Influence of endogenous angiotensin II on control of sympathetic nerve activity in human dehydration

J. A. Rabbitts, N. A. Strom, J. R. Sawyer, T. B. Curry, N. M. Dietz, S. K. Roberts, S. M. Kingsley-Berg, N. Charkoudian

Research output: Contribution to journalArticlepeer-review

17 Scopus citations


Arterial blood pressure can often fall too low during dehydration, leading to an increased incidence of orthostatic hypotension and syncope. Systemic sympathoexcitation and increases in volume regulatory hormones such as angiotensin II (AngII) may help to maintain arterial pressure in the face of decreased plasma volume. Our goals in the present study were to quantify muscle sympathetic nerve activity (MSNA) during dehydration (DEH), and to test the hypothesis that endogenous increases in AngII in DEH have a mechanistic role in DEH-associated sympathoexcitation. We studied 17 subjects on two separate study days: DEH induced by 24 h fluid restriction and a euhydrated (EUH) control day. MSNA was measured by microneurography at the peroneal nerve, and arterial blood pressure, electrocardiogram, and central venous pressure were also recorded continuously. Sequential nitroprusside and phenylephrine (modified Oxford test) were used to evaluate baroreflex control of MSNA. Losartan (angiotensin type 1 receptor (AT1) antagonist) was then administered and measurements were repeated. MSNA was elevated during DEH (42 ± 5 vs. EUH: 32 ± 4 bursts per 100 heartbeats, P = 0.02). Blockade of AT1 receptors partially reversed this change in MSNA during DEH while having no effect in the control EUH condition. The sensitivity of baroreflex control of MSNA was unchanged during DEH compared to EUH. We conclude that endogenous increases in AngII during DEH contribute to DEH-associated sympathoexcitation.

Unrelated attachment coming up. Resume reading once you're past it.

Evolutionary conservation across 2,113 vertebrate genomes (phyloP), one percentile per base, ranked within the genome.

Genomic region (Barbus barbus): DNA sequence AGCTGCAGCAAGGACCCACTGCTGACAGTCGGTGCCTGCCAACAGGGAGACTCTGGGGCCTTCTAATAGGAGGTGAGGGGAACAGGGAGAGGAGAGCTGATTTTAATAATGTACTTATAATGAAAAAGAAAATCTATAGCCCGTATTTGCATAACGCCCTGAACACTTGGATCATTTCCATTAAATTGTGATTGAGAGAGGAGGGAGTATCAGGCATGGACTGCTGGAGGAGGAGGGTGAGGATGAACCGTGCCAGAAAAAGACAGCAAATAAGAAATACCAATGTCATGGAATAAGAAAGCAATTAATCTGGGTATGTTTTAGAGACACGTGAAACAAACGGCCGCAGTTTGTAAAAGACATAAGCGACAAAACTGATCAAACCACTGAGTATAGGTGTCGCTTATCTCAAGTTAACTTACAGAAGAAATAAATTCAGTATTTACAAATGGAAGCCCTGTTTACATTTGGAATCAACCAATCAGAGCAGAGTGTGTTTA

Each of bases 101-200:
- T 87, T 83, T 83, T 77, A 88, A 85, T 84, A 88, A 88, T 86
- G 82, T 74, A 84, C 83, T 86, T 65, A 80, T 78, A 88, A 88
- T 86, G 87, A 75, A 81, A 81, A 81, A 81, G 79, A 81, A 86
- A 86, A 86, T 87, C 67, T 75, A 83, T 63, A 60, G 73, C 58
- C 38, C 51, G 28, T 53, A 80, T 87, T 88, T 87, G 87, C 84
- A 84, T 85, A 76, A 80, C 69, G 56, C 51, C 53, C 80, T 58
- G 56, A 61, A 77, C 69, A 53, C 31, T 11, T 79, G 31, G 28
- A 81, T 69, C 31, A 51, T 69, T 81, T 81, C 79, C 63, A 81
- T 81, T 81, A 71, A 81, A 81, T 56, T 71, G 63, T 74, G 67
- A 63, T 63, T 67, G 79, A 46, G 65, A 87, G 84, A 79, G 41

Original languageEnglish (US)
Pages (from-to)5441-5449
Number of pages9
JournalJournal of Physiology
Issue number22
StatePublished - Nov 2009

ASJC Scopus subject areas

  • Physiology


Dive into the research topics of 'Influence of endogenous angiotensin II on control of sympathetic nerve activity in human dehydration'. Together they form a unique fingerprint.

Cite this